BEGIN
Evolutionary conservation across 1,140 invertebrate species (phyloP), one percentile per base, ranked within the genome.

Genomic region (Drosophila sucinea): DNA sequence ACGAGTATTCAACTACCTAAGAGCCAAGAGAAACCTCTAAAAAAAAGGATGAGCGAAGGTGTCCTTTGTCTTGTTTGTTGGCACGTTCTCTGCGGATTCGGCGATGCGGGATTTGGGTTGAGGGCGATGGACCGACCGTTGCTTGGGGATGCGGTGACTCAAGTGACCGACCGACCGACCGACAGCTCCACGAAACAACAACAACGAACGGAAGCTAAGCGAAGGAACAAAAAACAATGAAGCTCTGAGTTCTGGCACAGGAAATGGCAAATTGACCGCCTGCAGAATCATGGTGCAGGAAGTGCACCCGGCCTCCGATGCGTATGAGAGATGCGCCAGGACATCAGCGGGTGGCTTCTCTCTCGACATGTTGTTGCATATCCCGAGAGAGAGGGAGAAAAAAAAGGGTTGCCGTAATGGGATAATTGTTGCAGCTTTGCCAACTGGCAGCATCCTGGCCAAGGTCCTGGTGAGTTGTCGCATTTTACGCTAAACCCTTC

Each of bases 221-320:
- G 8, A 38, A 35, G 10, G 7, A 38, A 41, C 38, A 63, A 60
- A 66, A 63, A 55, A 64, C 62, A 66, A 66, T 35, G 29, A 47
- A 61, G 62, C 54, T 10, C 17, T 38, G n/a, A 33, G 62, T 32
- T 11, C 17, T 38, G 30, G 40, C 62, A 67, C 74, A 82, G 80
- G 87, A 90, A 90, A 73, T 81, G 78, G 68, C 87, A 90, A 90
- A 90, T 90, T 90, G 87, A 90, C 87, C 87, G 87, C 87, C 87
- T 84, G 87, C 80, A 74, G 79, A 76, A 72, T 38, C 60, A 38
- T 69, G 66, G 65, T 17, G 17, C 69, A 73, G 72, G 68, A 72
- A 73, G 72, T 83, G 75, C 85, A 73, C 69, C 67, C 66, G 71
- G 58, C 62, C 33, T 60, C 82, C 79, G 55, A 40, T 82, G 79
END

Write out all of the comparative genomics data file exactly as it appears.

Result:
Evolutionary conservation across 1,140 invertebrate species (phyloP), one percentile per base, ranked within the genome.

Genomic region (Drosophila sucinea): DNA sequence ACGAGTATTCAACTACCTAAGAGCCAAGAGAAACCTCTAAAAAAAAGGATGAGCGAAGGTGTCCTTTGTCTTGTTTGTTGGCACGTTCTCTGCGGATTCGGCGATGCGGGATTTGGGTTGAGGGCGATGGACCGACCGTTGCTTGGGGATGCGGTGACTCAAGTGACCGACCGACCGACCGACAGCTCCACGAAACAACAACAACGAACGGAAGCTAAGCGAAGGAACAAAAAACAATGAAGCTCTGAGTTCTGGCACAGGAAATGGCAAATTGACCGCCTGCAGAATCATGGTGCAGGAAGTGCACCCGGCCTCCGATGCGTATGAGAGATGCGCCAGGACATCAGCGGGTGGCTTCTCTCTCGACATGTTGTTGCATATCCCGAGAGAGAGGGAGAAAAAAAAGGGTTGCCGTAATGGGATAATTGTTGCAGCTTTGCCAACTGGCAGCATCCTGGCCAAGGTCCTGGTGAGTTGTCGCATTTTACGCTAAACCCTTC

Each of bases 221-320:
- G 8, A 38, A 35, G 10, G 7, A 38, A 41, C 38, A 63, A 60
- A 66, A 63, A 55, A 64, C 62, A 66, A 66, T 35, G 29, A 47
- A 61, G 62, C 54, T 10, C 17, T 38, G n/a, A 33, G 62, T 32
- T 11, C 17, T 38, G 30, G 40, C 62, A 67, C 74, A 82, G 80
- G 87, A 90, A 90, A 73, T 81, G 78, G 68, C 87, A 90, A 90
- A 90, T 90, T 90, G 87, A 90, C 87, C 87, G 87, C 87, C 87
- T 84, G 87, C 80, A 74, G 79, A 76, A 72, T 38, C 60, A 38
- T 69, G 66, G 65, T 17, G 17, C 69, A 73, G 72, G 68, A 72
- A 73, G 72, T 83, G 75, C 85, A 73, C 69, C 67, C 66, G 71
- G 58, C 62, C 33, T 60, C 82, C 79, G 55, A 40, T 82, G 79